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Indigenous Topics

Idlenomore

Democracy Now! stories, posts and pages that relate to our coverage of indigenous people.

Newest First | Oldest First
  • Montt_trial
    A historic trial against former U.S.-backed Guatemalan dictator Efraín Ríos Montt on charges of genocide and crimes against humanity came to an abrupt end Thursday when an appeals court suspended the trial before a criminal court was scheduled to reach a verdict.Ríos Montt on was charged in connection with the slaughter of more than 1,700 people in Guatemala’s Ixil region after he seized power in 1982. His 17-month rule is seen as one of...
    Apr 19, 2013 | Story
  • Allan_nairn_perez_molina
    In 1982, investigative journalist Allan Nairn interviewed a Guatemalan general named "Tito" on camera during the height of the indigenous massacres. It turns out the man was actually Otto Pérez Molina, the current Guatemalan president. We air the original interview footage and speak to Nairn about the U.S. role backing the Guatemalan dictatorship. Last week, Nairn flew to Guatemala where he had been scheduled to testify in the trial...
    Apr 19, 2013 | Story
  • Idlenomoreprotests
    A new campaign for indigenous rights and environmental justice is spreading across Canada. The "Idle No More" movement began as a series of protests against a controversial government budget bill but has since expanded into a nationwide movement for political transformation. Aboriginal and environmental activists are calling on Prime Minister Stephen Harper to honor treaties with aborigines, open dialogue with environmentalists, and...
    Dec 26, 2012 | Story
  • Seg_4
    We speak with two representatives of civil society who have attended the U.N. climate talks for the past decade. "We strongly believe that we need a high level of ambition, we need urgent action, and we need action based on equitable sharing of the atmospheric space," says Sunita Narain, Indian environmentalist and director general of the Centre for Science and Environment. "So we said to the Indian government, we expect the...
    Dec 07, 2012 | Story
  • Pillage_2
    Hundreds of indigenous leaders and activists from all across the world are gathering in New York City this week for the 11th session of the United Nations Permanent Forum on Indigenous Issues. We speak with Dalee Sambo Dorough, an Inuit from Alaska who teaches political science at the University of Alaska-Anchorage and serves as vice chair of the Permanent Forum. Sambo Dorough discusses the range of hardships faced by indigenous peoples in...
    May 11, 2012 | Story
  • Anaya_2
    James Anaya, the U.N. special rapporteur on the rights of indigenous peoples, has conducted the United Nations’ first-ever investigation into the plight of Native Americans living in the United States. Anaya’s recommendations include advising the U.S. to return some land to Native American tribes, including South Dakota’s Black Hills, home to the famous Mt. Rushmore monument. Anaya says such a move would be a step toward addressing...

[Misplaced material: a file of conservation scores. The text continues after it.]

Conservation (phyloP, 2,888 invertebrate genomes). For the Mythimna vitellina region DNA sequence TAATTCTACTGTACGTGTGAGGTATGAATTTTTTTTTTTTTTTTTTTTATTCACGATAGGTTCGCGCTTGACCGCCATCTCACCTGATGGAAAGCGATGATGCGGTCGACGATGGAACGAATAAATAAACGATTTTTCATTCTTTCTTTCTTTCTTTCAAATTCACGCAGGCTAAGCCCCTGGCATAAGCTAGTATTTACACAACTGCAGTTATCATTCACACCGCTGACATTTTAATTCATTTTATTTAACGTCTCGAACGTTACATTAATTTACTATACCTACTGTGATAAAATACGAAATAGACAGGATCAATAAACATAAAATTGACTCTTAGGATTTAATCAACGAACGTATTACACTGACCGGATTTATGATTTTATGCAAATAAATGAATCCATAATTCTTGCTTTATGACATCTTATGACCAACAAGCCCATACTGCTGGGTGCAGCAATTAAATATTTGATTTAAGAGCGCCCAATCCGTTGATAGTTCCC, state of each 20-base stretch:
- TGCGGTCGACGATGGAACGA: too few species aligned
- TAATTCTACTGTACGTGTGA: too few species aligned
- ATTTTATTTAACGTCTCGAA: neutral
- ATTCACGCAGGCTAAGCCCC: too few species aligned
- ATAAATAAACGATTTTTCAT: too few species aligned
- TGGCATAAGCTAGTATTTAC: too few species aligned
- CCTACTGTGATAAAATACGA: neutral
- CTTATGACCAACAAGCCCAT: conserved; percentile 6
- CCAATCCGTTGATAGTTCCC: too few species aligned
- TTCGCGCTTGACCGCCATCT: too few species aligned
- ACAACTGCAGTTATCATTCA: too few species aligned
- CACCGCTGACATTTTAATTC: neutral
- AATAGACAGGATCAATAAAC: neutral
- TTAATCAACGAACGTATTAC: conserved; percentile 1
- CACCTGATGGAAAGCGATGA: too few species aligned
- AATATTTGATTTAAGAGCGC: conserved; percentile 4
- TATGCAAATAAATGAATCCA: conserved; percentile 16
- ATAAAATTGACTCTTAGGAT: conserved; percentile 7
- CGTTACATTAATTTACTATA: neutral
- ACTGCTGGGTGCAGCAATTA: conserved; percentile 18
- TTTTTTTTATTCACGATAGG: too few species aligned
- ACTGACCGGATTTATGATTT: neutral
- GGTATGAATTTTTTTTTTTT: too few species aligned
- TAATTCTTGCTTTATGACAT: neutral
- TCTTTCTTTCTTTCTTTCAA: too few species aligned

May 11, 2012 | Story
  • Ndombutton
    The United American Indians of New England marked the 42nd National Day of Mourning in Plymouth, Mass. on Nov. 24 as others celebrated the Thanksgiving holiday. Democracy Now! was there, as Native speakers described the "suppressed" history of the holiday, the massacre of the Wampanoag and other indigenous peoples, and their continuing discrimination. They also expressed solidarity with struggles around the world, from Palestine to...
    Nov 30, 2011 | Web Exclusive
  • Splash_image20111011-15236-1v5vni8-0
    As the nation marked Columbus Day on Monday, indigenous groups led a rally at Occupy Wall Street exposing the history behind Christopher Columbus and the impact his "discovery" had on the Americas. "We’re here to say that Columbus is not a day," said Roberto "Múcaro" Borrero of the United Confederation of Taíno People. "We’re here to join with other people’s voices in saying there needs to...
    Oct 11, 2011 | Story
  • Geronimo
    The Obama administration has sparked outrage in the Native American community following the revelation it used the name of the legendary Apache leader Geronimo as a secret code word during the raid that killed Osama bin Laden. Geronimo was an Apache leader who fought to preserve tribal lands against U.S. and Mexican forces in the 19th century. We get reaction from Native American activist and writer, Winona LaDuke. "The reality is that...
    May 06, 2011 | Story
  • Winonabook
    Native American activist and writer Winona LaDuke joins us to discuss her new book, The Militarization of Indian Country. LaDuke covers the legacy of the seizure of Native American lands by the U.S. government — which became sites for industrial and military use, including army bases, nuclear testing sites, coal and uranium mining — and how the military-industrial complex is encroaching on native communities. LaDuke lives and works...
    May 06, 2011 | Story